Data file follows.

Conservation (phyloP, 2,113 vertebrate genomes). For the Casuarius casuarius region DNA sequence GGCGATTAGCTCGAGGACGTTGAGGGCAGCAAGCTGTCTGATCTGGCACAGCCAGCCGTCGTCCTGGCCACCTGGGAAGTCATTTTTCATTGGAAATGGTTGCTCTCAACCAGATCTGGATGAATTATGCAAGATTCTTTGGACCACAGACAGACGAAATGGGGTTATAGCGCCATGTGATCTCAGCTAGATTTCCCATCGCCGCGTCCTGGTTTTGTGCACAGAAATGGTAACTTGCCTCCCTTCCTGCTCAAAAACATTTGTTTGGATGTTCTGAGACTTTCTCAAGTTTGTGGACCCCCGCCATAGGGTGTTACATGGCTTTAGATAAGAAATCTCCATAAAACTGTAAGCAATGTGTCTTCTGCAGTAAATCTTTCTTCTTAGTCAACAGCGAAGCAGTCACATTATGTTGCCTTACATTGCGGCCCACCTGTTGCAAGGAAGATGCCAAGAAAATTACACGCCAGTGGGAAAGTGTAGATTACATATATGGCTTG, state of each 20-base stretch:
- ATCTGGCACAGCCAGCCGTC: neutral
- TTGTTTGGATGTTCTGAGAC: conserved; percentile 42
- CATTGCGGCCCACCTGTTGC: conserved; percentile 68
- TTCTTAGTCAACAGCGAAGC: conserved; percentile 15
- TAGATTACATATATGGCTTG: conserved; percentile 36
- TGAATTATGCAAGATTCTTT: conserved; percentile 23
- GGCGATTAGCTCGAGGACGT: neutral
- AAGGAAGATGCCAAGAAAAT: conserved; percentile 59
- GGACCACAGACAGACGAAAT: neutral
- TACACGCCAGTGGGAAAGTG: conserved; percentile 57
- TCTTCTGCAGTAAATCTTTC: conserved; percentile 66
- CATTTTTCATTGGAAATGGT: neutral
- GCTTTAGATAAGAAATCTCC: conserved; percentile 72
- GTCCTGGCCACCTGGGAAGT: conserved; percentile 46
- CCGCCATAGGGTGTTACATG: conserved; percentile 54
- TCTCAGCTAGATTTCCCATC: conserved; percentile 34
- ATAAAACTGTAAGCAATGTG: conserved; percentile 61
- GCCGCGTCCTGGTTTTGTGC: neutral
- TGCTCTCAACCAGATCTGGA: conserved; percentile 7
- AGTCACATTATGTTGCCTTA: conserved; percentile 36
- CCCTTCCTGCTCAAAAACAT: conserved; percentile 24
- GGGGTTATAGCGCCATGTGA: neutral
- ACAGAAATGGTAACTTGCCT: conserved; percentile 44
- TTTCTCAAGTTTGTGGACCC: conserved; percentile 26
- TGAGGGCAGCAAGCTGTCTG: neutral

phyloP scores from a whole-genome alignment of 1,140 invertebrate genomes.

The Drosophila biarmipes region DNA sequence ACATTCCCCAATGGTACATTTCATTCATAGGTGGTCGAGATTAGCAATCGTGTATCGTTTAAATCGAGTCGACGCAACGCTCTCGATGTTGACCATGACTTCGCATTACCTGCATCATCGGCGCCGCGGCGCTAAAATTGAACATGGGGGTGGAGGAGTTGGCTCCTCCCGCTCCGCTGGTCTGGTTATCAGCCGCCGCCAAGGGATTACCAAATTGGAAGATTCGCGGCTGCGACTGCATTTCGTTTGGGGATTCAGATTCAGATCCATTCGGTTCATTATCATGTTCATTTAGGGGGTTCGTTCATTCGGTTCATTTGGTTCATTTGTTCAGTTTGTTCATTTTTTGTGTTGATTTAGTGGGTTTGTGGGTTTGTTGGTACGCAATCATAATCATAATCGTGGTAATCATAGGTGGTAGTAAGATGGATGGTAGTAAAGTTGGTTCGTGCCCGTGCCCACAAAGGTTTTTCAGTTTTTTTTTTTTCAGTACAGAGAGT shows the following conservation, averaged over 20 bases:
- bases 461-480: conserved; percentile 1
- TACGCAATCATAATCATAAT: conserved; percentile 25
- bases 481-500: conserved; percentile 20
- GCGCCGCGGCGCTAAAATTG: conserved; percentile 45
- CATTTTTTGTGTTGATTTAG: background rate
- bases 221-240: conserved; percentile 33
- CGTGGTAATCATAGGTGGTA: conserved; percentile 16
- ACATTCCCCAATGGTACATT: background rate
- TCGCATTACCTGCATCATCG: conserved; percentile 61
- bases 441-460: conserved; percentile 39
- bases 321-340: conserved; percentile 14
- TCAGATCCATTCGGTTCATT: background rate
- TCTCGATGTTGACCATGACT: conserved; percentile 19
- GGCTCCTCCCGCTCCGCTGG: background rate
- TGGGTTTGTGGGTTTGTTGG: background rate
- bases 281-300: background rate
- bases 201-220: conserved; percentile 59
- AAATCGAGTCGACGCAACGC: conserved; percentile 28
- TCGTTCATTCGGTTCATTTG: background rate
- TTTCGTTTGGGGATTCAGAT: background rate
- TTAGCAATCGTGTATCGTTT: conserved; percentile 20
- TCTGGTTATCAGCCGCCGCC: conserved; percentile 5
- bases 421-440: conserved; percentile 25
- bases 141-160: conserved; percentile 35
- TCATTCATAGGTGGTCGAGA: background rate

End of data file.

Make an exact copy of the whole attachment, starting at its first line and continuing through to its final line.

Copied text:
Conservation (phyloP, 2,113 vertebrate genomes). For the Casuarius casuarius region DNA sequence GGCGATTAGCTCGAGGACGTTGAGGGCAGCAAGCTGTCTGATCTGGCACAGCCAGCCGTCGTCCTGGCCACCTGGGAAGTCATTTTTCATTGGAAATGGTTGCTCTCAACCAGATCTGGATGAATTATGCAAGATTCTTTGGACCACAGACAGACGAAATGGGGTTATAGCGCCATGTGATCTCAGCTAGATTTCCCATCGCCGCGTCCTGGTTTTGTGCACAGAAATGGTAACTTGCCTCCCTTCCTGCTCAAAAACATTTGTTTGGATGTTCTGAGACTTTCTCAAGTTTGTGGACCCCCGCCATAGGGTGTTACATGGCTTTAGATAAGAAATCTCCATAAAACTGTAAGCAATGTGTCTTCTGCAGTAAATCTTTCTTCTTAGTCAACAGCGAAGCAGTCACATTATGTTGCCTTACATTGCGGCCCACCTGTTGCAAGGAAGATGCCAAGAAAATTACACGCCAGTGGGAAAGTGTAGATTACATATATGGCTTG, state of each 20-base stretch:
- ATCTGGCACAGCCAGCCGTC: neutral
- TTGTTTGGATGTTCTGAGAC: conserved; percentile 42
- CATTGCGGCCCACCTGTTGC: conserved; percentile 68
- TTCTTAGTCAACAGCGAAGC: conserved; percentile 15
- TAGATTACATATATGGCTTG: conserved; percentile 36
- TGAATTATGCAAGATTCTTT: conserved; percentile 23
- GGCGATTAGCTCGAGGACGT: neutral
- AAGGAAGATGCCAAGAAAAT: conserved; percentile 59
- GGACCACAGACAGACGAAAT: neutral
- TACACGCCAGTGGGAAAGTG: conserved; percentile 57
- TCTTCTGCAGTAAATCTTTC: conserved; percentile 66
- CATTTTTCATTGGAAATGGT: neutral
- GCTTTAGATAAGAAATCTCC: conserved; percentile 72
- GTCCTGGCCACCTGGGAAGT: conserved; percentile 46
- CCGCCATAGGGTGTTACATG: conserved; percentile 54
- TCTCAGCTAGATTTCCCATC: conserved; percentile 34
- ATAAAACTGTAAGCAATGTG: conserved; percentile 61
- GCCGCGTCCTGGTTTTGTGC: neutral
- TGCTCTCAACCAGATCTGGA: conserved; percentile 7
- AGTCACATTATGTTGCCTTA: conserved; percentile 36
- CCCTTCCTGCTCAAAAACAT: conserved; percentile 24
- GGGGTTATAGCGCCATGTGA: neutral
- ACAGAAATGGTAACTTGCCT: conserved; percentile 44
- TTTCTCAAGTTTGTGGACCC: conserved; percentile 26
- TGAGGGCAGCAAGCTGTCTG: neutral

phyloP scores from a whole-genome alignment of 1,140 invertebrate genomes.

The Drosophila biarmipes region DNA sequence ACATTCCCCAATGGTACATTTCATTCATAGGTGGTCGAGATTAGCAATCGTGTATCGTTTAAATCGAGTCGACGCAACGCTCTCGATGTTGACCATGACTTCGCATTACCTGCATCATCGGCGCCGCGGCGCTAAAATTGAACATGGGGGTGGAGGAGTTGGCTCCTCCCGCTCCGCTGGTCTGGTTATCAGCCGCCGCCAAGGGATTACCAAATTGGAAGATTCGCGGCTGCGACTGCATTTCGTTTGGGGATTCAGATTCAGATCCATTCGGTTCATTATCATGTTCATTTAGGGGGTTCGTTCATTCGGTTCATTTGGTTCATTTGTTCAGTTTGTTCATTTTTTGTGTTGATTTAGTGGGTTTGTGGGTTTGTTGGTACGCAATCATAATCATAATCGTGGTAATCATAGGTGGTAGTAAGATGGATGGTAGTAAAGTTGGTTCGTGCCCGTGCCCACAAAGGTTTTTCAGTTTTTTTTTTTTCAGTACAGAGAGT shows the following conservation, averaged over 20 bases:
- bases 461-480: conserved; percentile 1
- TACGCAATCATAATCATAAT: conserved; percentile 25
- bases 481-500: conserved; percentile 20
- GCGCCGCGGCGCTAAAATTG: conserved; percentile 45
- CATTTTTTGTGTTGATTTAG: background rate
- bases 221-240: conserved; percentile 33
- CGTGGTAATCATAGGTGGTA: conserved; percentile 16
- ACATTCCCCAATGGTACATT: background rate
- TCGCATTACCTGCATCATCG: conserved; percentile 61
- bases 441-460: conserved; percentile 39
- bases 321-340: conserved; percentile 14
- TCAGATCCATTCGGTTCATT: background rate
- TCTCGATGTTGACCATGACT: conserved; percentile 19
- GGCTCCTCCCGCTCCGCTGG: background rate
- TGGGTTTGTGGGTTTGTTGG: background rate
- bases 281-300: background rate
- bases 201-220: conserved; percentile 59
- AAATCGAGTCGACGCAACGC: conserved; percentile 28
- TCGTTCATTCGGTTCATTTG: background rate
- TTTCGTTTGGGGATTCAGAT: background rate
- TTAGCAATCGTGTATCGTTT: conserved; percentile 20
- TCTGGTTATCAGCCGCCGCC: conserved; percentile 5
- bases 421-440: conserved; percentile 25
- bases 141-160: conserved; percentile 35
- TCATTCATAGGTGGTCGAGA: background rate